If you’re from outside of the US or Canada, you would be forgiven for not even knowing that the Merkur brand existed. A subsidiary of the Ford Motor Company at the time, the marque was very short lived, offering cars from 1985 to 1989, before shutting its doors. During that period, the company only offered a couple of models, one being the XR4Ti. This XR4Ti is one of just over 42,000 cars produced for the North American market, but represents a far more interesting car than first meets the eye.
To most of us, this car looks like a Ford Sierra XR4i with a Sierra Cosworth body kit. But what Ford did with the Merkur brand for the US and Canadian market was a bit different. The Merkur was hand built by Karmann Coachworks in Germany, and had a slightly different body to the Sierra. Instead of using the naturally aspirated 2.8l Cologne V6, the Merkur made use of a 2.3l 4 cylinder turbo, which when mated to a manual transmission made 25 more horsepower than the XR4i.
It is also interesting to note that the XR4Ti was a successful race car in its own right. Despite only being offered in the US and Canadian markets, it was driven in and won the title of the British Saloon Car Championship in 1985, and took the class title for 1986, with 14 race victories. The XR4Ti also competed very well in the European Touring Car Championship and the German Touring Car Championship in the mid-80s. In fact, it was the Merkur that was used for feedback and development purposes which led to the eventual introduction of the Ford Sierra Cosworth. Although the Merkur is anything but a Cosworth, they’re about as close as you will get, with some true thoroughbred racing heritage to match.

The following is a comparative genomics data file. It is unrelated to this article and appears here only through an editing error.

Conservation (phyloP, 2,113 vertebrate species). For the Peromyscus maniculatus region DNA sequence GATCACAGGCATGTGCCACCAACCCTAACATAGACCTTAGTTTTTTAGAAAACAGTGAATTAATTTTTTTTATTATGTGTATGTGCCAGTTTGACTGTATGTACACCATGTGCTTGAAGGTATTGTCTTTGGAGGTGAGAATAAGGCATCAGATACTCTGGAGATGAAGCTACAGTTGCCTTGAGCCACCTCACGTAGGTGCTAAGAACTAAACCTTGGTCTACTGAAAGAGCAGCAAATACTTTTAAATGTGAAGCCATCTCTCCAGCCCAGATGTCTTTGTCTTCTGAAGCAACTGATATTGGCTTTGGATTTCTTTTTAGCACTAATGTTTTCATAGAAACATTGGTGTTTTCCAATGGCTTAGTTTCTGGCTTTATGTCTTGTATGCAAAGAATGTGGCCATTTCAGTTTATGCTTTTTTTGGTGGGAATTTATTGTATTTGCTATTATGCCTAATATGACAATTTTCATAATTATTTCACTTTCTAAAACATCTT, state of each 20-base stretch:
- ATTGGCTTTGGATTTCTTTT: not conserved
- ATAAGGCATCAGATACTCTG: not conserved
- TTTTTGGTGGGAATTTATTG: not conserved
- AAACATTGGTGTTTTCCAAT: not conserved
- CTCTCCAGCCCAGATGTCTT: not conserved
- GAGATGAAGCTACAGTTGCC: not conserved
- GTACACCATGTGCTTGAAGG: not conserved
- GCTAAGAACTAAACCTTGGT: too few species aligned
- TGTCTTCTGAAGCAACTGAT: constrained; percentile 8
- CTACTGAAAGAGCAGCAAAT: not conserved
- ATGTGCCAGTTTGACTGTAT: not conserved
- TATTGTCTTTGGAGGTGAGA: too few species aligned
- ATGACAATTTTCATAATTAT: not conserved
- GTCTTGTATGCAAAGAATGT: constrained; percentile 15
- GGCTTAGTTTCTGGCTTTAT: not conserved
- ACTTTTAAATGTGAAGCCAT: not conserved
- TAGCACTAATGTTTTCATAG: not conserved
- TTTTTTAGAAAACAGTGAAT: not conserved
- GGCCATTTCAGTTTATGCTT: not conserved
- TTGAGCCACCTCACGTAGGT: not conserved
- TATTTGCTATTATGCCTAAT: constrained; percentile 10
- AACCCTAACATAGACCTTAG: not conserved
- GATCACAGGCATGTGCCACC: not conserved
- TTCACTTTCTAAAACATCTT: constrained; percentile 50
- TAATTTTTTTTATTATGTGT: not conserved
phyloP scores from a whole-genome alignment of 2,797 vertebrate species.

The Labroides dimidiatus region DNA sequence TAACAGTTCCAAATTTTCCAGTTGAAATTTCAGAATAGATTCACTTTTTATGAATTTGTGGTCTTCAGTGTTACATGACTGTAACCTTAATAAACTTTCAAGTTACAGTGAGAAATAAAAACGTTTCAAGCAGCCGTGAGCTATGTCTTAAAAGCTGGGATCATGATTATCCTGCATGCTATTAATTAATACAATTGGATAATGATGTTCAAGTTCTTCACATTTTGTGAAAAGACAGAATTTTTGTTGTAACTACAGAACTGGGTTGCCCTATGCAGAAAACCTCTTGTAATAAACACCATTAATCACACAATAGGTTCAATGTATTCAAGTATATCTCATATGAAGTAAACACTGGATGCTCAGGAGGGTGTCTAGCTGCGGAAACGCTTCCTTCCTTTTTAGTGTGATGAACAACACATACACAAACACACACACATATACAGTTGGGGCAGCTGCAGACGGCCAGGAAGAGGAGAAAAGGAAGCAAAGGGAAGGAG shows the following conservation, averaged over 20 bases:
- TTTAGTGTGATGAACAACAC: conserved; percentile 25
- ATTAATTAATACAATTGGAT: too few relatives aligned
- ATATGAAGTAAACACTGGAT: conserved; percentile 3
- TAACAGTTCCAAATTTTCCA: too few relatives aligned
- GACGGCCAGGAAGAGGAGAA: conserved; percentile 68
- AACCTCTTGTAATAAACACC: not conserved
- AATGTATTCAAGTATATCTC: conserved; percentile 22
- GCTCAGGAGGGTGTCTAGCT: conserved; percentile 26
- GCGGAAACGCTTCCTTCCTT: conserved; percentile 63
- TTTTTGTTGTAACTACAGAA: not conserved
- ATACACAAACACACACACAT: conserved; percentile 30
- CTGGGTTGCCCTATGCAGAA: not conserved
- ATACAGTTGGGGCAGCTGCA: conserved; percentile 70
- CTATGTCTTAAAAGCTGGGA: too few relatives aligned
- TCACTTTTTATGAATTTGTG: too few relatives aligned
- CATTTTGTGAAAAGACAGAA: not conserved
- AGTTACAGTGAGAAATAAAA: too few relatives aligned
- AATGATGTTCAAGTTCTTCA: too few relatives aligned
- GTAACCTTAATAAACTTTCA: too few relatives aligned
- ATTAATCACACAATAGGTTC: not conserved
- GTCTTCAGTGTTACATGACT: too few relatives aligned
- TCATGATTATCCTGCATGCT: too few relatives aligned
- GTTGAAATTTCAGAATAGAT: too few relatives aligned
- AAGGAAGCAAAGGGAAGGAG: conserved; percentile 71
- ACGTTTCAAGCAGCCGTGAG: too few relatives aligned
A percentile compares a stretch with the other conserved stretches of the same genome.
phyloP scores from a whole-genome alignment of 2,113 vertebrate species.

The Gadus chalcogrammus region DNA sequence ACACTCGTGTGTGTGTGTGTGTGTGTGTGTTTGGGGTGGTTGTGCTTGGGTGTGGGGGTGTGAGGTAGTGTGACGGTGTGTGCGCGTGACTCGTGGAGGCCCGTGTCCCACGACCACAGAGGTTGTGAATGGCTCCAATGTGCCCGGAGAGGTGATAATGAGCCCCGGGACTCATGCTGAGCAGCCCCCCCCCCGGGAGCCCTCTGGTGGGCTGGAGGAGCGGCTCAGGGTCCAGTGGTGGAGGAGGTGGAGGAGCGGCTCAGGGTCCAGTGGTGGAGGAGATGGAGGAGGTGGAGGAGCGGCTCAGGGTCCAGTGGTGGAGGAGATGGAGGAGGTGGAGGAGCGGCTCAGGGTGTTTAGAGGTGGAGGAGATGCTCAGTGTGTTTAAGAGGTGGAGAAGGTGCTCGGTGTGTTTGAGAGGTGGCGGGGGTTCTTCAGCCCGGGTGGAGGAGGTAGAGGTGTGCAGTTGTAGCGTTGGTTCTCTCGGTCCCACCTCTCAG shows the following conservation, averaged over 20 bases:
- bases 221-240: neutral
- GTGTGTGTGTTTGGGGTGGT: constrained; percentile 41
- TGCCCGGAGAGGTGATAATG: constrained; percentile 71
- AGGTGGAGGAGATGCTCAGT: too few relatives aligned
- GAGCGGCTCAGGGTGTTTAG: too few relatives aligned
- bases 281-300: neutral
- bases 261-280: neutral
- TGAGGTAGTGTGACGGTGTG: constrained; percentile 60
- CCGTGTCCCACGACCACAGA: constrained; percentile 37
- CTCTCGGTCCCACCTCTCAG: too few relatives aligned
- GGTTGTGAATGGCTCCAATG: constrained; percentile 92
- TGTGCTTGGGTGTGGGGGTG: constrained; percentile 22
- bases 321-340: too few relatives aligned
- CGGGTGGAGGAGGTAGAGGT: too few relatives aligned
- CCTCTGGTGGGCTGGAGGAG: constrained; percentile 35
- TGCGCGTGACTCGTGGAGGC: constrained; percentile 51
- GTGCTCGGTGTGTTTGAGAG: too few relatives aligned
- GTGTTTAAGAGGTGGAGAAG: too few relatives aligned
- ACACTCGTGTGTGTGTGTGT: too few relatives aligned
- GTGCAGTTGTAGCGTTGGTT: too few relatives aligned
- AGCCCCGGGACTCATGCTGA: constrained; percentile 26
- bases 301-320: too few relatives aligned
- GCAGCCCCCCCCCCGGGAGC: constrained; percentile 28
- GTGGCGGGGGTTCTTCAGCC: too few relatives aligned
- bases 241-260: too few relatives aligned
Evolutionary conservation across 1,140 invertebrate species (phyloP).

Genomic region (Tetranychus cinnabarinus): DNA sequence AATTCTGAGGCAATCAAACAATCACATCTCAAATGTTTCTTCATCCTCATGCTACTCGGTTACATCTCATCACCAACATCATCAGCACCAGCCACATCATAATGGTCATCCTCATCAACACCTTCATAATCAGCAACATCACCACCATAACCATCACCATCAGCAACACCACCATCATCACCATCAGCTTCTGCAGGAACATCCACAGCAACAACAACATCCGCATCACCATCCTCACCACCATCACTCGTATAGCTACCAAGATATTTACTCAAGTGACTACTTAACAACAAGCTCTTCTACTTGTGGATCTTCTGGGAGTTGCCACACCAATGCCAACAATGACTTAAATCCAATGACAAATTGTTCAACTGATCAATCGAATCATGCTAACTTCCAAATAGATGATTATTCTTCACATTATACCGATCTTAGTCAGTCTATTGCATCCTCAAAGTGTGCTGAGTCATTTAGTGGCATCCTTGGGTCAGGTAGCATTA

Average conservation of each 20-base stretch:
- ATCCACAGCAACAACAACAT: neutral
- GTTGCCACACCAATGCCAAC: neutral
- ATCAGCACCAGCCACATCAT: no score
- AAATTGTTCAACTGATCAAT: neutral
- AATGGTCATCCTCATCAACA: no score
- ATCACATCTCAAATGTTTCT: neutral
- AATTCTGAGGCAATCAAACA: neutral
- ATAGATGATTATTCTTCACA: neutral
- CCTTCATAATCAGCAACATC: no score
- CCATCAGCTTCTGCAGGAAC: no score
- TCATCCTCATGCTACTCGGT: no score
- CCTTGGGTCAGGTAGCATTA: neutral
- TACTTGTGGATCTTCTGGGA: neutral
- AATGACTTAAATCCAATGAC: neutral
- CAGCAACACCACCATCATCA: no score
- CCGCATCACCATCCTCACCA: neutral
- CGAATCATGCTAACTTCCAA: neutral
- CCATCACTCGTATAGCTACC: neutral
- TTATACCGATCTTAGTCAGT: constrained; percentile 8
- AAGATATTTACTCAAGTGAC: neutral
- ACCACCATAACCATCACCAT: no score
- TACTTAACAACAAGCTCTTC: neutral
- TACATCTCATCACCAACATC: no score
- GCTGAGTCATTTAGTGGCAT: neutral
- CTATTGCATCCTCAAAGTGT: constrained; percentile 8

This particular example is one that has been brought back to Europe from the North American market, and therefore represents a fairly unique opportunity for European enthusiasts. This car is currently for sale in Portugal, as advertised here on Carandclassic. The owner has improved the look of the car with a Cosworth style body-kit, rear wing and other features, as well as aftermarket hotwire wheels. They have even re-badged the car as a Ford Sierra, making it look like the real deal Cosworth.
The car looks fairly clean, and with the body work done to it, probably justifies a higher price tag, particularly considering it’s a unique car in Europe. We have seen a large number of these cars in varying condition for sale in the US, however, they generally attract far lower prices, so perhaps there’s some opportunity there for those wanting to bring in cars from the US which have a well-established following in Europe.
We'll keep an eye out for others like this, and please comment if you have any experience with the Merkur, or better yet, add yours to the register!
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